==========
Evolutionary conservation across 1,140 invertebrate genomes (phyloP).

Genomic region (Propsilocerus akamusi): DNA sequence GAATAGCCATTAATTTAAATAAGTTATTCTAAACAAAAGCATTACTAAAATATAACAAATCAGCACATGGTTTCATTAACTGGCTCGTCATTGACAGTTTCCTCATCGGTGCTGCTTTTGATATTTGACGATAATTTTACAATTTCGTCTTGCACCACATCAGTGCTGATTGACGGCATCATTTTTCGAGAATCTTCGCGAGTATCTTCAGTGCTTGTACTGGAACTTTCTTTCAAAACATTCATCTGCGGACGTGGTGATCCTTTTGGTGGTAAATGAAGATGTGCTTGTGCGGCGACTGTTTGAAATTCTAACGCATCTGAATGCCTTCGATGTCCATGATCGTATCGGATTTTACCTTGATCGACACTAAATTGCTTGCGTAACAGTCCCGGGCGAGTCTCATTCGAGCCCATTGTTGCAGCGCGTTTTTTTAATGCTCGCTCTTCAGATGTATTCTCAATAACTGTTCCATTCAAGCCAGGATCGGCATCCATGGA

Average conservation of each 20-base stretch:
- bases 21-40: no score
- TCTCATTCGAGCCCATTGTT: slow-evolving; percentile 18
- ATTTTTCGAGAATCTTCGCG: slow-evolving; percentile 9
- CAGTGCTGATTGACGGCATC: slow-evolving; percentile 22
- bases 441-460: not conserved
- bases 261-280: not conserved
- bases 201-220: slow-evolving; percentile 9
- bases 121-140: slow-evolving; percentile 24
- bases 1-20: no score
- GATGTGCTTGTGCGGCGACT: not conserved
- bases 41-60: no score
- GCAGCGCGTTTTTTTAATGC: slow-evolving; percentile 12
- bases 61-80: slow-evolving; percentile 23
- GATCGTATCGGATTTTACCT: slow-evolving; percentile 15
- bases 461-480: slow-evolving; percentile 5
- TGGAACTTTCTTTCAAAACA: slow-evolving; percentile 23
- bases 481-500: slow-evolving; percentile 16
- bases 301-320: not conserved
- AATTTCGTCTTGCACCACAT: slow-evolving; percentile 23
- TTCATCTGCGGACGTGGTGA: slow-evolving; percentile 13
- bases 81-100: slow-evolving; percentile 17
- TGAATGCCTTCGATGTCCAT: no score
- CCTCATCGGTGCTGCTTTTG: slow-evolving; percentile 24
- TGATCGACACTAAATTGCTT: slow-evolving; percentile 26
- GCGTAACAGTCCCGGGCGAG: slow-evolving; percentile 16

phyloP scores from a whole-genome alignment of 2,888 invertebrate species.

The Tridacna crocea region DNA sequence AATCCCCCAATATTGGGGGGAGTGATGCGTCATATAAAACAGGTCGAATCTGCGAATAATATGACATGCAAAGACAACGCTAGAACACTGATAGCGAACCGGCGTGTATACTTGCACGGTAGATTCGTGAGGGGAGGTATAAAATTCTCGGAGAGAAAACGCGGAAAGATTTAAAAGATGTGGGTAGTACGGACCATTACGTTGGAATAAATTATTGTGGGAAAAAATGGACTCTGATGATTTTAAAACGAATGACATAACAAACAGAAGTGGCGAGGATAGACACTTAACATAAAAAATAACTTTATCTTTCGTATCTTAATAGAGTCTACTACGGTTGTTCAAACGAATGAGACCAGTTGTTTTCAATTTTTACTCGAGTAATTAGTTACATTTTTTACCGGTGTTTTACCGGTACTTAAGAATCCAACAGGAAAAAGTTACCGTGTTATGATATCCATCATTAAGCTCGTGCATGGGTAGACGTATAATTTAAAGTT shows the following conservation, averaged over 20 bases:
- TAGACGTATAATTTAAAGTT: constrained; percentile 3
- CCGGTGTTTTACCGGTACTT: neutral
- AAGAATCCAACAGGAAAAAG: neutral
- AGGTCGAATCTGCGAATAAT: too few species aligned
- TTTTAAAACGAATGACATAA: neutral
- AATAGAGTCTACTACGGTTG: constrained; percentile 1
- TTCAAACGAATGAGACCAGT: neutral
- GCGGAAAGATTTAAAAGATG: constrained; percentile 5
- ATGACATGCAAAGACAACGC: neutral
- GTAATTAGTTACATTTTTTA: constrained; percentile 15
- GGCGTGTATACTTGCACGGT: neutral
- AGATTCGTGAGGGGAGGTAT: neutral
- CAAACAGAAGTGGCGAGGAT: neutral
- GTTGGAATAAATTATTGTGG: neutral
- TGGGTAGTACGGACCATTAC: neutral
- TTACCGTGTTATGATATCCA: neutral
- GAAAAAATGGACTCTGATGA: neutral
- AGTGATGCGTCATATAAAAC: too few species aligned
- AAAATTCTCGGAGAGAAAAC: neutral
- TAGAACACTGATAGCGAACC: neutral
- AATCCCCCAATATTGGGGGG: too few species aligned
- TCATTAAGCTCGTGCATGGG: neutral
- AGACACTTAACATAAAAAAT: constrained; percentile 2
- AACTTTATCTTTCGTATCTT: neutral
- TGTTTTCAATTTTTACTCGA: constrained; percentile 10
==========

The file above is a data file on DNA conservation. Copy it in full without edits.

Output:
Evolutionary conservation across 1,140 invertebrate genomes (phyloP).

Genomic region (Propsilocerus akamusi): DNA sequence GAATAGCCATTAATTTAAATAAGTTATTCTAAACAAAAGCATTACTAAAATATAACAAATCAGCACATGGTTTCATTAACTGGCTCGTCATTGACAGTTTCCTCATCGGTGCTGCTTTTGATATTTGACGATAATTTTACAATTTCGTCTTGCACCACATCAGTGCTGATTGACGGCATCATTTTTCGAGAATCTTCGCGAGTATCTTCAGTGCTTGTACTGGAACTTTCTTTCAAAACATTCATCTGCGGACGTGGTGATCCTTTTGGTGGTAAATGAAGATGTGCTTGTGCGGCGACTGTTTGAAATTCTAACGCATCTGAATGCCTTCGATGTCCATGATCGTATCGGATTTTACCTTGATCGACACTAAATTGCTTGCGTAACAGTCCCGGGCGAGTCTCATTCGAGCCCATTGTTGCAGCGCGTTTTTTTAATGCTCGCTCTTCAGATGTATTCTCAATAACTGTTCCATTCAAGCCAGGATCGGCATCCATGGA

Average conservation of each 20-base stretch:
- bases 21-40: no score
- TCTCATTCGAGCCCATTGTT: slow-evolving; percentile 18
- ATTTTTCGAGAATCTTCGCG: slow-evolving; percentile 9
- CAGTGCTGATTGACGGCATC: slow-evolving; percentile 22
- bases 441-460: not conserved
- bases 261-280: not conserved
- bases 201-220: slow-evolving; percentile 9
- bases 121-140: slow-evolving; percentile 24
- bases 1-20: no score
- GATGTGCTTGTGCGGCGACT: not conserved
- bases 41-60: no score
- GCAGCGCGTTTTTTTAATGC: slow-evolving; percentile 12
- bases 61-80: slow-evolving; percentile 23
- GATCGTATCGGATTTTACCT: slow-evolving; percentile 15
- bases 461-480: slow-evolving; percentile 5
- TGGAACTTTCTTTCAAAACA: slow-evolving; percentile 23
- bases 481-500: slow-evolving; percentile 16
- bases 301-320: not conserved
- AATTTCGTCTTGCACCACAT: slow-evolving; percentile 23
- TTCATCTGCGGACGTGGTGA: slow-evolving; percentile 13
- bases 81-100: slow-evolving; percentile 17
- TGAATGCCTTCGATGTCCAT: no score
- CCTCATCGGTGCTGCTTTTG: slow-evolving; percentile 24
- TGATCGACACTAAATTGCTT: slow-evolving; percentile 26
- GCGTAACAGTCCCGGGCGAG: slow-evolving; percentile 16

phyloP scores from a whole-genome alignment of 2,888 invertebrate species.

The Tridacna crocea region DNA sequence AATCCCCCAATATTGGGGGGAGTGATGCGTCATATAAAACAGGTCGAATCTGCGAATAATATGACATGCAAAGACAACGCTAGAACACTGATAGCGAACCGGCGTGTATACTTGCACGGTAGATTCGTGAGGGGAGGTATAAAATTCTCGGAGAGAAAACGCGGAAAGATTTAAAAGATGTGGGTAGTACGGACCATTACGTTGGAATAAATTATTGTGGGAAAAAATGGACTCTGATGATTTTAAAACGAATGACATAACAAACAGAAGTGGCGAGGATAGACACTTAACATAAAAAATAACTTTATCTTTCGTATCTTAATAGAGTCTACTACGGTTGTTCAAACGAATGAGACCAGTTGTTTTCAATTTTTACTCGAGTAATTAGTTACATTTTTTACCGGTGTTTTACCGGTACTTAAGAATCCAACAGGAAAAAGTTACCGTGTTATGATATCCATCATTAAGCTCGTGCATGGGTAGACGTATAATTTAAAGTT shows the following conservation, averaged over 20 bases:
- TAGACGTATAATTTAAAGTT: constrained; percentile 3
- CCGGTGTTTTACCGGTACTT: neutral
- AAGAATCCAACAGGAAAAAG: neutral
- AGGTCGAATCTGCGAATAAT: too few species aligned
- TTTTAAAACGAATGACATAA: neutral
- AATAGAGTCTACTACGGTTG: constrained; percentile 1
- TTCAAACGAATGAGACCAGT: neutral
- GCGGAAAGATTTAAAAGATG: constrained; percentile 5
- ATGACATGCAAAGACAACGC: neutral
- GTAATTAGTTACATTTTTTA: constrained; percentile 15
- GGCGTGTATACTTGCACGGT: neutral
- AGATTCGTGAGGGGAGGTAT: neutral
- CAAACAGAAGTGGCGAGGAT: neutral
- GTTGGAATAAATTATTGTGG: neutral
- TGGGTAGTACGGACCATTAC: neutral
- TTACCGTGTTATGATATCCA: neutral
- GAAAAAATGGACTCTGATGA: neutral
- AGTGATGCGTCATATAAAAC: too few species aligned
- AAAATTCTCGGAGAGAAAAC: neutral
- TAGAACACTGATAGCGAACC: neutral
- AATCCCCCAATATTGGGGGG: too few species aligned
- TCATTAAGCTCGTGCATGGG: neutral
- AGACACTTAACATAAAAAAT: constrained; percentile 2
- AACTTTATCTTTCGTATCTT: neutral
- TGTTTTCAATTTTTACTCGA: constrained; percentile 10